Warbleft at eve, when all the woods are still, Thou with fresh hope the lover's heart doft fill,

at first,



This line in the Manufcript was thus for the liberty of unlicenc'd printing. Vol. 1.

Crop ye as close as marginal P-s ears. He means Prynne who had been fentenc'd to lofe his ears, and afterwards was fentenc'd to lofe the remainder of them, fo that he was cropt close indeed: and the reason of his calling him marginal is express'd in his treatife of the likelieft Means to remove hirelings out of the church. "And yet a late hot Querift for "tithes, whom ye may know by his wit's lying ever befide him in the margin, to be "ever befide his wits in the text; a fierce re"former once, now rankled with a contrary "heat, &c." Vol. 1. p. 569. Edit. 1738.

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20. New Presbyter is but Old Prieft] He expreffes the fame fentiment in other parts of his works. Bishops and Prefbyters are the fame to us both name and thing. &c. See his Speech

p. 153. and the conclufion of his treatife intitled The Tenure of Kings and Magiftrates..

The Sonnet is a fpecies of poetry of Italian extraction, and the famous Petrarch hath gained the reputation of being the first author and inventor of it. He wrote a great number in commendation of his mistress Laura, with whom he was in love for twenty years together, and whofe death he lamented with the fame zeal for ten years afterwards: and for the tendernefs and delicacy of his paffion, as well as for the beauty and elegance of his fentiments and language, he is esteemed the great mafter of love-poetry among the Moderns, and hisSonnets are univerfally allow'd to be the ftandard and perfection of that kind of writing. The Sonnet, I think, confifts generally of one thought, and that always turn'd in fourteen

While the jolly hours lead on propitious May.
Thy liquid notes that close the eye of day,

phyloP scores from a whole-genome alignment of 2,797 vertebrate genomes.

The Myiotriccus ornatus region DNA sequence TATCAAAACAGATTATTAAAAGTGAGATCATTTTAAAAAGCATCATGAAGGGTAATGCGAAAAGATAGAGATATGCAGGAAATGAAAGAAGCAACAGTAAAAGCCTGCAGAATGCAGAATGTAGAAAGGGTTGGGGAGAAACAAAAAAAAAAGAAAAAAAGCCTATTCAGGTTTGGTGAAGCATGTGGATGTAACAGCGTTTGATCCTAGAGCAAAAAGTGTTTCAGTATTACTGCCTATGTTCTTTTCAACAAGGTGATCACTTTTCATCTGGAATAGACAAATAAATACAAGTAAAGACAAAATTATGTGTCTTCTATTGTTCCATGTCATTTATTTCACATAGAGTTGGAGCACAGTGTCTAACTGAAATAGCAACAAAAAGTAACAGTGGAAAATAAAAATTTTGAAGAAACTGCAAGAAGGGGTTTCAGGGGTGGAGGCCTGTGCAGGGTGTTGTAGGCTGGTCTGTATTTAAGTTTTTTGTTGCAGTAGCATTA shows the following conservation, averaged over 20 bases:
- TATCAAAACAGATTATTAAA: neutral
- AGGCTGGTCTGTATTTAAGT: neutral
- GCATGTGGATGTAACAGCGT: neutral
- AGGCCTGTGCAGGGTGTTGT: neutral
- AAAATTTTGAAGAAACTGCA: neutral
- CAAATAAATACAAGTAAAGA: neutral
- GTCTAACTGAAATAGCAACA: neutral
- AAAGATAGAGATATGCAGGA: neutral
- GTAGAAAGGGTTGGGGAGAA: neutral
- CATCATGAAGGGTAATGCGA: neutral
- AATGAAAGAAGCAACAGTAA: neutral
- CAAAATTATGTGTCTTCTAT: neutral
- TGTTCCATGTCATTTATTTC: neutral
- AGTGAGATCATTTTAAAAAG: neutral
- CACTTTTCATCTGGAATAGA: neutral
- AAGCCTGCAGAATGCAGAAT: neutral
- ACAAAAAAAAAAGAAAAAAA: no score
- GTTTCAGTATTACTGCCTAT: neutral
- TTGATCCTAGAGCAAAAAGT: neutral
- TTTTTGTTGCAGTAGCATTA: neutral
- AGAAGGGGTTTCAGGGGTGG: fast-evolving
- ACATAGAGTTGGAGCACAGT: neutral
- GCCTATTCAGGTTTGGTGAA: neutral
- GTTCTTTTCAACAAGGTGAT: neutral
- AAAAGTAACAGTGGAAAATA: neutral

First heard before the fhallow cuccoo's bill,
Portend fuccefs in love; O if Jove's will
Have link'd that amorous pow'r to thy foft lay,
Now timely fing, ere the rude bird of hate

Foretel my hopeless doom in fome grove nigh;
As thou from year to year haft fung too late
For my relief, yet hadft no reason why:

Whether the Mufe, or Love call thee his mate,
Both them I ferve, and of their train am I.




was almost extinct among us, till it was reviv'd of late with good fuccefs by an ingenious Gentleman in Dodsley's Mifcellanies.

We have obferved elsewhere how fond our poet was of the Nightingale, and this address to her is founded upon the fame notion or tradition as Chaucer's verfes of the Cuccoo and the Nightingale.

But as I lay this othir night waking,
I thought howe lovirs had a tokining,

verfes of the length of our heroics, two ftan-
za's or measures of four verfes each, and two
of three, the first eight verses having no more
than two rimes: and herein it differs from the
Canzone, which is not confin'd to any number
of ftanza's or verses. It is certainly one of
the most difficult of all the leffer kinds of
poetry, fuch fimplicity and fuch correctness
being requir'd in the compofition: And I have
often wonder'd that the quaintnefs and exact-
nefs of the rimes alone did not deter Milton
from attempting it, but he was carried on by
his love of the Italians and Italian poetry:
and other celebrated writers have been equally
fond of copying Petrarch, as Bellay, Ronfard,
Malherb &c among the French; Sidney, Spen-
fer, Shakespear &c. among the English; but
none of them have conformed fo exactly to the
Italian model as Milton: and he is the laft
who excell'd in this fpecies of poetry, which See Cerda.

And amonge 'hem it was a commune tale, That it were gode to here the nightingale, Moche rathir than the leudè cuccoo fing. &c. 6. First heard before] Virgil Æn. IV. 24. Sed mihi vel tellus optem prius ima dehifcat, Ante pudor quam te violo, aut tua jura refolvo.